Taylor's team has focused on the cardiovascular system, in part because of its prominence in mortality statistics and in part because it lends itself to biomechanical study. Blood flow is described with variables a hydrologist can recognize: pressure, resistance, and flow rate, among others. The basic equations for the plumbing in your body are the same as those for the plumbing in your house. All you need to compute blood flow is a good grasp of cardiovascular geometry (anatomy) and a handle on boundary and forcing conditions (physiology).
That's where it gets tricky, of course. The fractaline branching of the cardiovascular system is far more complicated than the plumbing in a house--or even the water/sewer system of a metropolis like New York. (This is one reason surgeons are paid even more than plumbers. A ruptured aneurysm is not unlike a leaky pipe, but you can't home-repair an aneurysm with duct tape.) Blood vessels are also elastic in ways that copper and cast iron aren't. The pulsatile nature of blood flow adds to the complexity. Finally, as extensively monitored as patients are these days, physicians don't have access to all the data they necessarily need.
Nevertheless, Taylor says, computer simulations can give quantitative insight into what will happen when, for example, a surgeon bypasses an occluded artery (see Figure 1). Image segmentation techniques, in conjunction with a method like level sets, turn MRI data into a geometric model, which the surgeon can manipulate to simulate postoperative conditions. Finite element methods discretize the geometric model and solve the equations of blood flow, using physiological data from the patient to simulate conditions of rest or exercise. Computer visualization methods present the results in an interactive format.
As they bring patient-specific detail to their computer models, Taylor and colleagues are also exploring analytic ways to simplify the calculations. In particular, it can take hours, even on high-performance parallel computers, to solve the fully three-dimensional, time-dependent equations for blood flow. The effort is warranted for some details, such as flow recirculation and shear stress on artery walls. But it is not strictly necessary for determining one-dimensional downstream data, such as mean flow rates and pressure losses. Taylor's group has studied a one-dimensional finite element method that returns such relevant information after just minutes of computation on a PC.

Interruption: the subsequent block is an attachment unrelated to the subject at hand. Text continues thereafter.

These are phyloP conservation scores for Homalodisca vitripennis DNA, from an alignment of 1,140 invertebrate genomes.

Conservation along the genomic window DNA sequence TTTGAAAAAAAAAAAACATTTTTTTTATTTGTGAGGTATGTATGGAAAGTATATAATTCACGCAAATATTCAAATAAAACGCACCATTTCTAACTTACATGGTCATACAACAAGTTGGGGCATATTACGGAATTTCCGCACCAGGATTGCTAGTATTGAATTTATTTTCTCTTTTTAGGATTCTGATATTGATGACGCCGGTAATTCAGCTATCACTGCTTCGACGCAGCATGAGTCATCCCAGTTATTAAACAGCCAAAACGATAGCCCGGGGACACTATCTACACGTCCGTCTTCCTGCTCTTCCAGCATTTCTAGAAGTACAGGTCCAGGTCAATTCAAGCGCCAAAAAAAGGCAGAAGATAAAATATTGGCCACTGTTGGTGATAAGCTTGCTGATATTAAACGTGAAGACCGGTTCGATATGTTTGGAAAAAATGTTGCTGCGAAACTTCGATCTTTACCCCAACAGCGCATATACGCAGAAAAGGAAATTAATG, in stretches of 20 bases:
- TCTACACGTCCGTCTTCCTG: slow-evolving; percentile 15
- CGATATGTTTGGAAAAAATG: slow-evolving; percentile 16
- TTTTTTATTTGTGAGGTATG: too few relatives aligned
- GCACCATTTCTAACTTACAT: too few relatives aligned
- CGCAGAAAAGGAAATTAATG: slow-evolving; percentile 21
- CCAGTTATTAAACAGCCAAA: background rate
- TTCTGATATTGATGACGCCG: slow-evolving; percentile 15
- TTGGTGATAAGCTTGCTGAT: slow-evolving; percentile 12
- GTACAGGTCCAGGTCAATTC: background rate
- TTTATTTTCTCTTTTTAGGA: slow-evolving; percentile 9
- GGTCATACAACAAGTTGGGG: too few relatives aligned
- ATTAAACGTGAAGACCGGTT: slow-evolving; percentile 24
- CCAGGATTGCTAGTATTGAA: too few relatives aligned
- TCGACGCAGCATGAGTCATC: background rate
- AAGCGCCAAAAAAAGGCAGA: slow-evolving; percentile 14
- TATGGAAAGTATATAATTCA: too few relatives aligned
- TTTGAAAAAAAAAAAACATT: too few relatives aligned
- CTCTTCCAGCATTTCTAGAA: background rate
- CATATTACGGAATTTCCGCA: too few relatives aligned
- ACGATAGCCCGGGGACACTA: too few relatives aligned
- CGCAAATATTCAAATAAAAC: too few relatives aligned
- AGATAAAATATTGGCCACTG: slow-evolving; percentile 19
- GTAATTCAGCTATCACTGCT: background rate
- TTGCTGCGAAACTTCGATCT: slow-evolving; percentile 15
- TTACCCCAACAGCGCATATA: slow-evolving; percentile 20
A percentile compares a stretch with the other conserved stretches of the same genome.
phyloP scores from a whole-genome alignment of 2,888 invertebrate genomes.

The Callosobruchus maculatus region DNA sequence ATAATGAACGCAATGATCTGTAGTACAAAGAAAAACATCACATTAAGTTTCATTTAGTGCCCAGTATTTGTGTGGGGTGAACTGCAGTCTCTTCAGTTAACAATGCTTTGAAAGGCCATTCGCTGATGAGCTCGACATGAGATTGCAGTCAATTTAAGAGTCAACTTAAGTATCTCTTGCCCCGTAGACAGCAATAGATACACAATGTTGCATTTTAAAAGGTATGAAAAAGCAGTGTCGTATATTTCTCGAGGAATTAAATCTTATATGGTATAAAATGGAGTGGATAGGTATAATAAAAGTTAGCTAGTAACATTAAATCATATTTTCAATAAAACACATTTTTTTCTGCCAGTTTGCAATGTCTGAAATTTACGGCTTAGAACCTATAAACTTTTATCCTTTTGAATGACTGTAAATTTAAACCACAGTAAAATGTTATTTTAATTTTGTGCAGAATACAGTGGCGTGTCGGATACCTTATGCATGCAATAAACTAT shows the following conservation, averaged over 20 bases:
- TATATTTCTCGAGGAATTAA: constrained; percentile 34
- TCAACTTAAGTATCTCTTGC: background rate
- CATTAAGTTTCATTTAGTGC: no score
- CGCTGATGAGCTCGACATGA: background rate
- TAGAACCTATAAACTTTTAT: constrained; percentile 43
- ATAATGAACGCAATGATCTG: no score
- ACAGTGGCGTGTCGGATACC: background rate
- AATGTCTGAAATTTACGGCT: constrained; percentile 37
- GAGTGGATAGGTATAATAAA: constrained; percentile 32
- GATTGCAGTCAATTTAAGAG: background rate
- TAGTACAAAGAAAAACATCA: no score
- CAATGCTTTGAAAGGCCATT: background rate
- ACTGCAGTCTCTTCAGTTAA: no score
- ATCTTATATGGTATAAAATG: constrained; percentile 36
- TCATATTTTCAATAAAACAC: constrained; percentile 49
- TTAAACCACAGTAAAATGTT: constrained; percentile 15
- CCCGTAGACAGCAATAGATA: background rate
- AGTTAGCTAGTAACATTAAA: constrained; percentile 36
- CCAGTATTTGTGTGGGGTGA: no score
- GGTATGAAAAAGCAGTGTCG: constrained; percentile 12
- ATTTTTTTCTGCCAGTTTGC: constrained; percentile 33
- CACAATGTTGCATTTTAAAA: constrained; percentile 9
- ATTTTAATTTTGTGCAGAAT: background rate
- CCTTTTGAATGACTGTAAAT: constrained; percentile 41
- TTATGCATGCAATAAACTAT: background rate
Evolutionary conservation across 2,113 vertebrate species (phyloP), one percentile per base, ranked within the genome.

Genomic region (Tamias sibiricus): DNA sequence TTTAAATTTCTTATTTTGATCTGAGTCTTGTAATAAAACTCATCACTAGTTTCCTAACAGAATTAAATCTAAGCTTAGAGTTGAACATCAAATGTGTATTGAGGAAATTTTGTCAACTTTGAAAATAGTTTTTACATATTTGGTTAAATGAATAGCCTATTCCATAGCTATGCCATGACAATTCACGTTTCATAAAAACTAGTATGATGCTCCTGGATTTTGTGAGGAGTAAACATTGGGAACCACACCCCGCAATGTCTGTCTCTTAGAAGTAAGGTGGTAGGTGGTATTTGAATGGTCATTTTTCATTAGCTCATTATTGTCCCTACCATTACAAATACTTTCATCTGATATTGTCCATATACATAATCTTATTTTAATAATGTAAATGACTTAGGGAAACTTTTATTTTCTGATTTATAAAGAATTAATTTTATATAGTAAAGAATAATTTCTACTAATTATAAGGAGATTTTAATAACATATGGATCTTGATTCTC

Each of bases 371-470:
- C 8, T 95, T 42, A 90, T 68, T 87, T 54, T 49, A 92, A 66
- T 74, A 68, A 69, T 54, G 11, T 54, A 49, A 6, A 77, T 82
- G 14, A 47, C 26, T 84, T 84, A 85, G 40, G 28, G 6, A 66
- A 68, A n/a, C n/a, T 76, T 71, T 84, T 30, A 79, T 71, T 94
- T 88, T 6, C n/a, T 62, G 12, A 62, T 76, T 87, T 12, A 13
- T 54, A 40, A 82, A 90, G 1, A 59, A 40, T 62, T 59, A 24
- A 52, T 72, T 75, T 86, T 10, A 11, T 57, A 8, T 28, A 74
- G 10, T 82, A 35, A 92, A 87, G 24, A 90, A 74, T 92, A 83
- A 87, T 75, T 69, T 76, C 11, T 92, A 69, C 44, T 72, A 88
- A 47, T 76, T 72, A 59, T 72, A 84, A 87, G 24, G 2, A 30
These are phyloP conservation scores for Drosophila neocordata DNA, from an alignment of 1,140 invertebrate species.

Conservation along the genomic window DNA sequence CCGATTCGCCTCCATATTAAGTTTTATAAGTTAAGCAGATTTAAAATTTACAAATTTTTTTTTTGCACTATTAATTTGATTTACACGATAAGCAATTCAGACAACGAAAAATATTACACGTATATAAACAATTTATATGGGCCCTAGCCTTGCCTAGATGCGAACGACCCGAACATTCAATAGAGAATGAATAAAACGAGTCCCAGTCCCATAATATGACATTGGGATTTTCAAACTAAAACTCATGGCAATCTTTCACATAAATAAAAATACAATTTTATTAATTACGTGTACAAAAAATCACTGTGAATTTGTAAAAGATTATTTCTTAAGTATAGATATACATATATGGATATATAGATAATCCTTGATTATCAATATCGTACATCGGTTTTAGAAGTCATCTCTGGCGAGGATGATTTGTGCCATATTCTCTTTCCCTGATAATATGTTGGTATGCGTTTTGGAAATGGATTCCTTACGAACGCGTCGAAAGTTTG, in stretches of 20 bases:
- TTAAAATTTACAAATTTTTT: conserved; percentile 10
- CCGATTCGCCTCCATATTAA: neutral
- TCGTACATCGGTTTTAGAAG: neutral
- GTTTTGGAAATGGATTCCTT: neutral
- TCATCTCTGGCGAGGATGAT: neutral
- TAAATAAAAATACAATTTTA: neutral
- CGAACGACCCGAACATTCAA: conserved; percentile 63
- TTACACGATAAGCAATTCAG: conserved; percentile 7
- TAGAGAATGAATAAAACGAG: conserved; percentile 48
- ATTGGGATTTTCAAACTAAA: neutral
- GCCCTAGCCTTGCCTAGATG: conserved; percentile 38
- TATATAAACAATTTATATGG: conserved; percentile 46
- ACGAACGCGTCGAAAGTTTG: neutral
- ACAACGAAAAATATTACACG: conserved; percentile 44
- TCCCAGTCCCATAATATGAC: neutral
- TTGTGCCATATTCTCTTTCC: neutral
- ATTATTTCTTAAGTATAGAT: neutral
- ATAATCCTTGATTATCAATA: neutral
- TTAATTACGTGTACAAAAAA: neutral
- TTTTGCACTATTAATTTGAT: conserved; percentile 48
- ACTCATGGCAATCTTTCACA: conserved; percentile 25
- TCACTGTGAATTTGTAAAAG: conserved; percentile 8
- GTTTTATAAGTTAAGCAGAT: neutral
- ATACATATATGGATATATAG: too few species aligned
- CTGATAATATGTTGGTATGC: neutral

To date, no actual clinical case has been decided on the basis of predictive simulations, but Taylor says that he and colleagues have had success with a number of retrospective studies--i.e., their models have shown good agreement with postoperative results in a number of subjects. The researchers have been refining their models via in vivo animal experiments. In one study, they compared calculated and measured flow values for a bypass procedure performed in eight pigs. (Cardiovascularly, pigs and humans have a lot in common.) The results (see Figures 2 and 3) suggest that predictive medicine may someday play an important role in helping physicians decide how they can best treat their patients.
Barry A. Cipra is a mathematician and writer based in Northfield, Minnesota.